Next for me was a session led by my dear friend Gill Phillips (@WhoseShoes), and Zeluwa Maikori from Nigeria.

Zel’s talk about improving maternity services in Nigeria was insightful. For me it underlined how most crucial resources for making change happen are passion and determination.

Back to the UK – Gill talked about #MatExp

I was a ‘surprise’ speaker, and had been sat in the audience until it was time to come to the front to talk about Hugo’s Legacy.

To emphasise Gill’s point about us all being people – humans – and that #MatExp is about people with a shared passion without hierarchies I started my talk by introducing myself as the Communications and Social Media Manager at NHS Horizons – some people would have seen me at the Horizons’ at the breakfast session earlier that morning. I then pointed out I am also one of the women in the photo above, kneeling at the front – I am a bereaved mother.

I told Hugo’s story, starting on that fateful day in February 2014 when at 24 weeks’ pregnant I attended my routine midwife appointment and was sent straight to hospital, diagnosed with HELLP syndrome, and told that both me and my unborn baby were close to death. Of the turmoil being in intensive care, unable to see my critically ill baby son and feeling so frightened, vulnerable, and alone. About how after Hugo died I wanted to use my personal experiences, and my professional NHS communications experience to make a difference for other families and how that has come to fruition through Hugo’s Legacy, MatExp, and Nobody’s Patient.

At the end of the presentation Gill, Zel and I were approached by people from all across the world. I was bowled over by the obstretricians from Denmark who already follow me on Twitter, and know about Hugo’s story; they told me how much they had learnt. Neonatal people from Scotland sought my advice how they can encourage patients to be involved with their work. An Australian midwife told me, through tears, how much I had moved her. I have been invited to be involved with the Maternity and Neonatal QI Collaborative bereavement work, as an NHS professional, and using personal experience.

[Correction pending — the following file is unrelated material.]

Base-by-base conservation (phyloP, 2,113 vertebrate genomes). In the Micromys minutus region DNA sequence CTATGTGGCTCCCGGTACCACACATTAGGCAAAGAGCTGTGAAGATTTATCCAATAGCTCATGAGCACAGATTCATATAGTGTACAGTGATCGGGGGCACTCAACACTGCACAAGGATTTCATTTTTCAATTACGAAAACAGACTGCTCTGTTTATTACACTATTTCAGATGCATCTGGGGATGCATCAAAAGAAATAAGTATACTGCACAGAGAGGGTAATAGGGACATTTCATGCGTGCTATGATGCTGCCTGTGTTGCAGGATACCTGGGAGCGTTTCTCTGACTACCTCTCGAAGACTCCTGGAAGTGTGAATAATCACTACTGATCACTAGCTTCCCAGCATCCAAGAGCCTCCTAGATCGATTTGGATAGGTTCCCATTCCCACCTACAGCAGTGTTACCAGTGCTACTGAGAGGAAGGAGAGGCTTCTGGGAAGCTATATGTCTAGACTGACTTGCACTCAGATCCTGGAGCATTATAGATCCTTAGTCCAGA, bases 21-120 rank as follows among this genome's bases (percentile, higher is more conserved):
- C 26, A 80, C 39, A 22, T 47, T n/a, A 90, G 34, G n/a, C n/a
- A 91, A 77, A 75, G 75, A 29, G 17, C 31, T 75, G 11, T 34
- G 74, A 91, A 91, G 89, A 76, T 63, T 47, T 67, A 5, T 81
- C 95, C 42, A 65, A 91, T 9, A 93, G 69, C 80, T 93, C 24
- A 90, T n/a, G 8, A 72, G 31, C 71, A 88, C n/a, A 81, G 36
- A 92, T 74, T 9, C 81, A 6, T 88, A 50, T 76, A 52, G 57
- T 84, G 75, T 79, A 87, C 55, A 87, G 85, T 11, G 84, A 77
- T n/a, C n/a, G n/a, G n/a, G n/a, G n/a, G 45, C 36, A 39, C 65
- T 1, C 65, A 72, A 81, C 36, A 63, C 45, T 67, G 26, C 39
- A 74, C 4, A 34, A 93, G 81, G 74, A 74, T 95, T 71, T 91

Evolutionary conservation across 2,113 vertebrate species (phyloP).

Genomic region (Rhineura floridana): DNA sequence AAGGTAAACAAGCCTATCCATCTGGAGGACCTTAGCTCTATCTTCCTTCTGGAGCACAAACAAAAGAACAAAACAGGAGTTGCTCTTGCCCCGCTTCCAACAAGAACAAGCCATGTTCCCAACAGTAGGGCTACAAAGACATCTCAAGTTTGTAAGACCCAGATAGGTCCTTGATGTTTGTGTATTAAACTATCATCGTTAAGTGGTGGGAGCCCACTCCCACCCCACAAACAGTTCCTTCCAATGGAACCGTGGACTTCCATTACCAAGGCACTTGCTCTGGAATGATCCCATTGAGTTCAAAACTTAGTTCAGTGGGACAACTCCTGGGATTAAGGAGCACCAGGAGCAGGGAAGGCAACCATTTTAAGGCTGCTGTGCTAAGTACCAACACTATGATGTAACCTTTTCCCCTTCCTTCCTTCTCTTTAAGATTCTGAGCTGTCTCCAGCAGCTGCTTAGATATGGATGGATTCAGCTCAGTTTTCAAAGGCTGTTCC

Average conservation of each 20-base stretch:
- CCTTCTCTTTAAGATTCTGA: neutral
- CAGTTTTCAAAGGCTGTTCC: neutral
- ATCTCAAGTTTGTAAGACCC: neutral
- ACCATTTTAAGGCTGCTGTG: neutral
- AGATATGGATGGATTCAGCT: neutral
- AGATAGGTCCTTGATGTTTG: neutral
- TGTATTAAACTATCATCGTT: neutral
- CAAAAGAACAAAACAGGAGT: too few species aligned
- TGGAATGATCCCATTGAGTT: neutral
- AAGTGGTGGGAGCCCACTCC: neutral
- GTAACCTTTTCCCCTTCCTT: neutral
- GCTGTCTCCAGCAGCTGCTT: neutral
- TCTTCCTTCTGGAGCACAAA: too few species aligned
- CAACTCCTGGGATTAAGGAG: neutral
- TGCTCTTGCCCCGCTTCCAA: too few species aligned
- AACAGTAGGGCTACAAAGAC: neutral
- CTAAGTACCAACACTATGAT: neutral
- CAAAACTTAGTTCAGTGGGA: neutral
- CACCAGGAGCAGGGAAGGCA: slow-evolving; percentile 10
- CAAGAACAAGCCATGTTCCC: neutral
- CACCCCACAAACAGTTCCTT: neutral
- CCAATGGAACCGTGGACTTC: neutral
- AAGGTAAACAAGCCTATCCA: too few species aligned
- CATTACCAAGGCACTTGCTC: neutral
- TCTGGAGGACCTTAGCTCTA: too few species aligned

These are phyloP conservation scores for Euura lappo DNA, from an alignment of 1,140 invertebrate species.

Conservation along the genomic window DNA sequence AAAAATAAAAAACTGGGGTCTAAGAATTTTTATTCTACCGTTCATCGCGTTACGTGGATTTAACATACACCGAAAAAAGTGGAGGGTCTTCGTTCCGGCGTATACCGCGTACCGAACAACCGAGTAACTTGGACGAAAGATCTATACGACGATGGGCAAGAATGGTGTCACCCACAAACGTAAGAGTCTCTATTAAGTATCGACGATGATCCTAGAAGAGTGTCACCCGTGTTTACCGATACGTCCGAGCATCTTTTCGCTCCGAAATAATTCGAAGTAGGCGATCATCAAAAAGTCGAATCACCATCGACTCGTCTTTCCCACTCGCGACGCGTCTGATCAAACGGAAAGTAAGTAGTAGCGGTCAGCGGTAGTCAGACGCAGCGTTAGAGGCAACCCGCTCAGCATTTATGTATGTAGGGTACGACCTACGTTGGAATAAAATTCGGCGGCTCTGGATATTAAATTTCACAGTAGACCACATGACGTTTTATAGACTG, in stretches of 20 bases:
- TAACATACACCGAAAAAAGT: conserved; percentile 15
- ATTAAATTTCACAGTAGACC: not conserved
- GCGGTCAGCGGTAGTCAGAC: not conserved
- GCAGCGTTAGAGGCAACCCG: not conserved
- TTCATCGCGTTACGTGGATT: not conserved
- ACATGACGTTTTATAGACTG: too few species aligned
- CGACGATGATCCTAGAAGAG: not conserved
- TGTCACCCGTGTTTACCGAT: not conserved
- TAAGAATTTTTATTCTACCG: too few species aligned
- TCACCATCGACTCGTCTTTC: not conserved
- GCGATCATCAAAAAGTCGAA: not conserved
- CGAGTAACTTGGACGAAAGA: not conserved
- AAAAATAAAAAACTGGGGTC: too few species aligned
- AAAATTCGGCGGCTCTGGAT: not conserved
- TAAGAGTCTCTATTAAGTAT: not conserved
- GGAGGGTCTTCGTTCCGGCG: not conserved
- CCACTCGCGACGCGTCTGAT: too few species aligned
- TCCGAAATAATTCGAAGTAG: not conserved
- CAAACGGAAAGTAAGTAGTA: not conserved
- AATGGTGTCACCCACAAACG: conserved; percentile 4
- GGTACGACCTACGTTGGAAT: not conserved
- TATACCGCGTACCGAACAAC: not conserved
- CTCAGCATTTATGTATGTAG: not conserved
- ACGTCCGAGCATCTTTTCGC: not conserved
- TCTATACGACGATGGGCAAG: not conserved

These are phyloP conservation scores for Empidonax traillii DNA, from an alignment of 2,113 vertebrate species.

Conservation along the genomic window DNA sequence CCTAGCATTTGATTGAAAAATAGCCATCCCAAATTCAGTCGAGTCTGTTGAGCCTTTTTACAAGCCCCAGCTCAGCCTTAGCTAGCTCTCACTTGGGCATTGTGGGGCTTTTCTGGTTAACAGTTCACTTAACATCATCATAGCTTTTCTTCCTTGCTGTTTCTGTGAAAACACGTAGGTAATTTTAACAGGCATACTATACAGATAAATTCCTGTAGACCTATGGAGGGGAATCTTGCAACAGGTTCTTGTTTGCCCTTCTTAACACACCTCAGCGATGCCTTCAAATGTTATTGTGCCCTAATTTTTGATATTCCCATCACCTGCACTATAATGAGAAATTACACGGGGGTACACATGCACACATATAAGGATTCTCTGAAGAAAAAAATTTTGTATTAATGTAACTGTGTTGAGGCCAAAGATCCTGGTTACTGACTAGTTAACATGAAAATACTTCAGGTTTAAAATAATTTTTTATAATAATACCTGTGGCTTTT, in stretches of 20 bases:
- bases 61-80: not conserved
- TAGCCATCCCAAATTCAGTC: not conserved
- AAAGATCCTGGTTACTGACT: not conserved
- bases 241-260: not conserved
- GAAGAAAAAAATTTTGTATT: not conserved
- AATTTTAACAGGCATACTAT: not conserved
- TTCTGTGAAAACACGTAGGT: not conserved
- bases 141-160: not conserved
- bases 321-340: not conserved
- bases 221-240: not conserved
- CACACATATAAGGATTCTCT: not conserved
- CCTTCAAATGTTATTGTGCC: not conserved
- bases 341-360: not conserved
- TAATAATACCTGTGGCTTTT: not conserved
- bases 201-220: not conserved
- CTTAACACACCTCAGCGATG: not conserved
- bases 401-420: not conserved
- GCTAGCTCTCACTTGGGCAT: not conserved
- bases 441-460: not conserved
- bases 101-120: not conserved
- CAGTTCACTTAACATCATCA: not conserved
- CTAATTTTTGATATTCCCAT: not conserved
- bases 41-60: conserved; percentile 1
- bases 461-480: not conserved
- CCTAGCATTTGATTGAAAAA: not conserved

The influence that me and my tiny boy are having on the care and experience of other families is extraordinary. When I started Hugo’s Legacy I wasn’t thinking explicitly of setting up a social movement, and I wasn’t consciously following the principles – telling my story, compelling people to take action, and building communities were actions I tool intuitively.

My comms and engagement background and experience were invaluable of course, but the point is that anyone with passion and determination can build a social movement, and can make a difference.